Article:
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Peregrine Mission 1 (Astrobotic)

NSSDCA ID: PEREGRN-1

Description

Due to a propellant leak, Peregrine 1 was unable to complete its lunar landing mission and reentered Earth's atmosphere on January 18 at 21:04 UT (4:04 p.m. EST).

Peregrine Mission 1 (TO2-AB), or the Peregrine Lunar Lander, carrying scientific and other payloads to the Moon, was planned to touch down on the lunar surface on Sinus Viscositatis. The scientific objectives of the mission were to study the lunar exosphere, thermal properties and hydrogen abundance of the lunar regolith, magnetic fields, and the radiation environment. It would also have tested advanced solar arrays. Peregrine Mission 1 was selected through NASA's Commercial Lunar Payload Services (CLPS) initiative, in which NASA contracts with a commercial partner, in this case Astrobotic, that provides the launch and lander.

Spacecraft and Subsystems

Peregrine Mission 1 is about 1.9 m high and roughly 2.5 m across. It is a box-shaped main body sitting on four landing legs. The main structural landing bus is composed of aluminum isogrid shear panels and aluminum honeycomb mounting surfaces with one primary deck divided into four parts. Propulsion is provided by five TALOS-150 667-N thrusters mounted on the bottom of the lander. They use a hypergolic system of Mono-Methyl Hydrazine (MMH) fuel and dinitrogen tetroxide/nitrogen dioxide, 25% Mixed Oxides of Nitrogen (MON-25) oxidizer. Four sets of three 45-N attitude control thrusters maintain orientation. Attitude knowledge is provided by Sun and star trackers, inertial measurement, and Doppler radio and LIDAR, with the landing sensors mounted on the bottom of the bus.

Power (at 28 V, max. 480 W) is generated by GaInP/GaAs/Ge triple junction solar cells mounted on the top of the lander on a 1.8 square meter panel, and is stored in lithium-ion batteries with a capacity of 840 Whr. Communications (X-band downlink, S-band uplink) are via a medium gain, low-gain, and WLAN antennas. Thermal control is achieved by radiators and multi-layer insulation blankets.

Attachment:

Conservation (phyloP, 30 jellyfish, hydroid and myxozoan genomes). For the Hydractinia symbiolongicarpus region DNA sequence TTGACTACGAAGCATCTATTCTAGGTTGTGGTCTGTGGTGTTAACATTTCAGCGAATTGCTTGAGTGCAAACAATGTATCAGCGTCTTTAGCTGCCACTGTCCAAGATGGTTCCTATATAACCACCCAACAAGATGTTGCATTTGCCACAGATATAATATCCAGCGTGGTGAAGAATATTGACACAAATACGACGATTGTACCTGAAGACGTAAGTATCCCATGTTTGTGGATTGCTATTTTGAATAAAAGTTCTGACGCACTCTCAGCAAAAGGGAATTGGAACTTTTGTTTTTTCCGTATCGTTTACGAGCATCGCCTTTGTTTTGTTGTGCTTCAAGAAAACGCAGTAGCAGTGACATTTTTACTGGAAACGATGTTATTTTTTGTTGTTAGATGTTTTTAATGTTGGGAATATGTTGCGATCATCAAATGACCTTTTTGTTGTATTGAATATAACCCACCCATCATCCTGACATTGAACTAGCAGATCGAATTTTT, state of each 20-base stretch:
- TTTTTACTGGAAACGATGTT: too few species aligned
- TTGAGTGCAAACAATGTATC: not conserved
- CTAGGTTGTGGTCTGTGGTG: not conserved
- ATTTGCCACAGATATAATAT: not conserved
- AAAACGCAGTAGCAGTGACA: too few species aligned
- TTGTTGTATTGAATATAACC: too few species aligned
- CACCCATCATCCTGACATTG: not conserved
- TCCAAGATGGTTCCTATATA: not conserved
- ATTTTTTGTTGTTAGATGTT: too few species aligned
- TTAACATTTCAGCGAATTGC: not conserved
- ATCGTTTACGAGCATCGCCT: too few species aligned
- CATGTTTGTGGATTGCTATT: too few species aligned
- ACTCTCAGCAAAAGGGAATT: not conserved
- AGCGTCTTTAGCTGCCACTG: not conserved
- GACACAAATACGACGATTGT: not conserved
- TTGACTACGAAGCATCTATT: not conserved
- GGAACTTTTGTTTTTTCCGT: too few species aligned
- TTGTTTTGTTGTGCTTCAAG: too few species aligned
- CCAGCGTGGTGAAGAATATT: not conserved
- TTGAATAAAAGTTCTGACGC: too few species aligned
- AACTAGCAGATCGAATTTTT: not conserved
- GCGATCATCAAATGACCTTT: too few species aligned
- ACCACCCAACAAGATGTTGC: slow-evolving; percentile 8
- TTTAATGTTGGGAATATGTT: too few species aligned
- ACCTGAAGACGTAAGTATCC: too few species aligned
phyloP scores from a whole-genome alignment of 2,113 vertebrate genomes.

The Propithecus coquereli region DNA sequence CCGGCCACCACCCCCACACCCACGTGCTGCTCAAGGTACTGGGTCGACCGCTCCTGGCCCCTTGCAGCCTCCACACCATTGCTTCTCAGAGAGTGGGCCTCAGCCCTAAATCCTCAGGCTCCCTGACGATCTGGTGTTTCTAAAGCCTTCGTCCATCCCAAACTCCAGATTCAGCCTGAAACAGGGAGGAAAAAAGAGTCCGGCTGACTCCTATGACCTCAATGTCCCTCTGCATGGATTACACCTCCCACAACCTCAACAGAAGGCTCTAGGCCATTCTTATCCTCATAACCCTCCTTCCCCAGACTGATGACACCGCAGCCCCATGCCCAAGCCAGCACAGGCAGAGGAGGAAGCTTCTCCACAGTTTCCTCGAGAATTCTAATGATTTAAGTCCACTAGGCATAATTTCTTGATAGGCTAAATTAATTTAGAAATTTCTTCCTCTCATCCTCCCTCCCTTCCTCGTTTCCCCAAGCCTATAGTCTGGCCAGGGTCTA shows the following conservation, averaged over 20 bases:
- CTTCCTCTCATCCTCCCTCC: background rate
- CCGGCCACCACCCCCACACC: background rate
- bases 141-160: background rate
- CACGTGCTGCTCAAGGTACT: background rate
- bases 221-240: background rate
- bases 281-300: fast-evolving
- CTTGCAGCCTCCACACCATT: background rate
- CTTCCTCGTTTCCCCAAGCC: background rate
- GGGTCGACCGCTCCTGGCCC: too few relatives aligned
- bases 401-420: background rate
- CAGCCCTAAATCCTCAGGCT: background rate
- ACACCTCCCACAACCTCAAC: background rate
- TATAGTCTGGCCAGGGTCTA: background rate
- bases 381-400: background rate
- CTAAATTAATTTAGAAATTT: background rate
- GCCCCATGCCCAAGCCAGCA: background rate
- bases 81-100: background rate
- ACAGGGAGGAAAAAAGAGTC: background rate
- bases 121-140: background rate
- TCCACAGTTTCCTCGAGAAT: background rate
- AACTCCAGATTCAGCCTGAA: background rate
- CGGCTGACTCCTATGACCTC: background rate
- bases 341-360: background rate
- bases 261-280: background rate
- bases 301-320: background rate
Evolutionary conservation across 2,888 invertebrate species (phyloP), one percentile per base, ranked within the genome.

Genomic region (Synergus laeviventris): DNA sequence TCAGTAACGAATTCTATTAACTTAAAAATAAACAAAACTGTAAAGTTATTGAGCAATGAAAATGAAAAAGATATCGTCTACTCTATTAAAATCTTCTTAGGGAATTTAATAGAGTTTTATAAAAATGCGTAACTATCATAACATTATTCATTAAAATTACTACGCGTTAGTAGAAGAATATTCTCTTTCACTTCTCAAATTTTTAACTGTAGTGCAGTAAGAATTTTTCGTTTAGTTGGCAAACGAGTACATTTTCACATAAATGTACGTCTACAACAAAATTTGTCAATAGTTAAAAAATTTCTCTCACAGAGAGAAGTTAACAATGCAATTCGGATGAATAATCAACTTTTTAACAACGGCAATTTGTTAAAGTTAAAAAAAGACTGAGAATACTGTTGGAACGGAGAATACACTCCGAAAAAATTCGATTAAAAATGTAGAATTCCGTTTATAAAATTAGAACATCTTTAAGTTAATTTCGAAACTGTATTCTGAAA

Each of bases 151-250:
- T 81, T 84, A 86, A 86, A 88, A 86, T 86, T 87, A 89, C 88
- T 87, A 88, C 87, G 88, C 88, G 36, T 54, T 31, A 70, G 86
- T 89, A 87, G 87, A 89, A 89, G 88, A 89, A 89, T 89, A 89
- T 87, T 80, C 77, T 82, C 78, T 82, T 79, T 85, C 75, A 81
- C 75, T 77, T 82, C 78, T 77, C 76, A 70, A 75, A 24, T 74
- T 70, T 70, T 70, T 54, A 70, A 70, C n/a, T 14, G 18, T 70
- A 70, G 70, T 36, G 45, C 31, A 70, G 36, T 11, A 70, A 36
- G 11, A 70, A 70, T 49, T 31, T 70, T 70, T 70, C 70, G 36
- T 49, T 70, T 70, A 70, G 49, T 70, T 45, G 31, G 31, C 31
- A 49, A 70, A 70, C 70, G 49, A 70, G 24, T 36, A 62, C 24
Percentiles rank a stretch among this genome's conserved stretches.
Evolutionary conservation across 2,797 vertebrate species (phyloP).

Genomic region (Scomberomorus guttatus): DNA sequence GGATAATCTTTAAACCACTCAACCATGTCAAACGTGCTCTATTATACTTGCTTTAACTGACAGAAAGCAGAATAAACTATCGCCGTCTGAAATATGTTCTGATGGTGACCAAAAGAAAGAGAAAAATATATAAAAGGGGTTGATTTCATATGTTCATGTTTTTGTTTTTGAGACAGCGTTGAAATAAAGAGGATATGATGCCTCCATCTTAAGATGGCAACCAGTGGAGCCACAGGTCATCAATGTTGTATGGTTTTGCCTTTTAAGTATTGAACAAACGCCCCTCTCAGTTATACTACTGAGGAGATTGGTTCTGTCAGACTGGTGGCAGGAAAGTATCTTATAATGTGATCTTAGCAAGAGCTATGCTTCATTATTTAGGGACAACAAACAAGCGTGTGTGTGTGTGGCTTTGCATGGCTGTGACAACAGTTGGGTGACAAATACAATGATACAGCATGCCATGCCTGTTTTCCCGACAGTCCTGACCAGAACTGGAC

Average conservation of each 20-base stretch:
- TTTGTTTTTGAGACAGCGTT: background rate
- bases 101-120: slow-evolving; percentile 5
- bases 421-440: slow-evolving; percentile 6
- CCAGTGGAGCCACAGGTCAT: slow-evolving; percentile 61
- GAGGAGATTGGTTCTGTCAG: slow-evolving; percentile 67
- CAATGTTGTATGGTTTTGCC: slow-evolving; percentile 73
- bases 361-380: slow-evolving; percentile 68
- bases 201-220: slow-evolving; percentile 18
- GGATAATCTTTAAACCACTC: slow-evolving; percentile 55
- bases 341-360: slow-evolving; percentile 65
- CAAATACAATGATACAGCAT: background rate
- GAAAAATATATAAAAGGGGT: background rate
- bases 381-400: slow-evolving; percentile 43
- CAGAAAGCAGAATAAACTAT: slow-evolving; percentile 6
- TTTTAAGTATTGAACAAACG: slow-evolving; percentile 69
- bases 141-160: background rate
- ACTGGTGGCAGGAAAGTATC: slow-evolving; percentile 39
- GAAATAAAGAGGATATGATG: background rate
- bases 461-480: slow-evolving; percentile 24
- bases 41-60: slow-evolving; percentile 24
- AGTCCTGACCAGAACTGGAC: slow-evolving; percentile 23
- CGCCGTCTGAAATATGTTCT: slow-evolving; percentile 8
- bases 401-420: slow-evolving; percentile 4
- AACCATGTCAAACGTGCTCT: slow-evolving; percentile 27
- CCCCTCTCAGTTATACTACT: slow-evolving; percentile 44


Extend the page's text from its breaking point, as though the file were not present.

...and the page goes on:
The mission carried about 20 payloads of various types, the lander has a payload mass capacity of 90 kg. The scientific payload includes the Laser Retro-Reflector Array (LRA), Linear Energy Transfer Spectrometer (LETS), Near-Infrared Volatile Spectrometer System (NIRVSS), Peregrine Ion-Trap Mass Spectrometer (PITMS), and Neutron Spectrometer System (NSS). Five other science payloads were originally planned for Peregrine Mission 1, but are being reallocated to other future lunar delivery missions. These are: Photovoltaic Investigation on Lunar Surface (PILS), Mass Spectrometer Observing Lunar Operations (MSolo), and Neutron Measurements at the Lunar Surface (NMLS), Fluxgate Magnetometer (MAG), and Surface Exosphere Alterations by Landers (SEAL).

Mission Profile

Launch took place from Cape Canaveral, Florida on a United Launch Alliance Vulcan Centaur rocket in the VC2S configuration, with 2 GEM-63XL solid boosters, a standard short faring, and two RL10 engines in the Centaur upper stage on 8 January 2024 at 07:18 UT. However, due to a propellant leak shortly after launch the original planned Moon landing was not possible. It was in a highly elliptical orbit which was adjusted so the spacecraft entered the Earth's atmosphere over the South Pacific Ocean on January 18 at about 21:04 UT, ending the mission.

The original mission plan was as follows: After separation, an Earth orbit period, and cruise to the Moon, the lunar orbit phase starts. It would consist of a high, medium, and finally a circular 100 km altitude orbit. Peregrine would descend from this orbit and land in Sinus Viscositatis (Bay of Stickiness) adjacent to the Gruitheisen Domes on the northeast border of Oceanus Procellarum (Ocean of Storms). It was planned to land on February 23, shortly after local sunrise, and to operate for about 10 Earth days.

For more on NASA's CLPS initiative and missions, see:

https://science.nasa.gov/lunar-discovery/deliveries

Image credit: Astrobotic Technology

Alternate Names

  • PeregrineMission1
  • Peregrine Lunar Lander 1
  • TO2-AB
  • CLPS TO2-AB
  • Peregrine 1

Facts in Brief

Launch Date: 2024-01-08
Launch Vehicle: VC2S
Launch Site: Cape Canaveral, United States

Funding Agency

  • Unknown (United States)

Discipline

  • Planetary Science

Additional Information

Questions and comments about this spacecraft can be directed to: Dr. David R. Williams

 

Personnel

NameRoleOriginal AffiliationE-mail
Dr. Sharad BhaskaranMission Directorsharad.bhaskaran@astrobotic.com
Dr. Paul NilesProject ScientistNASA Johnson Space Centerpaul.b.niles@nasa.gov
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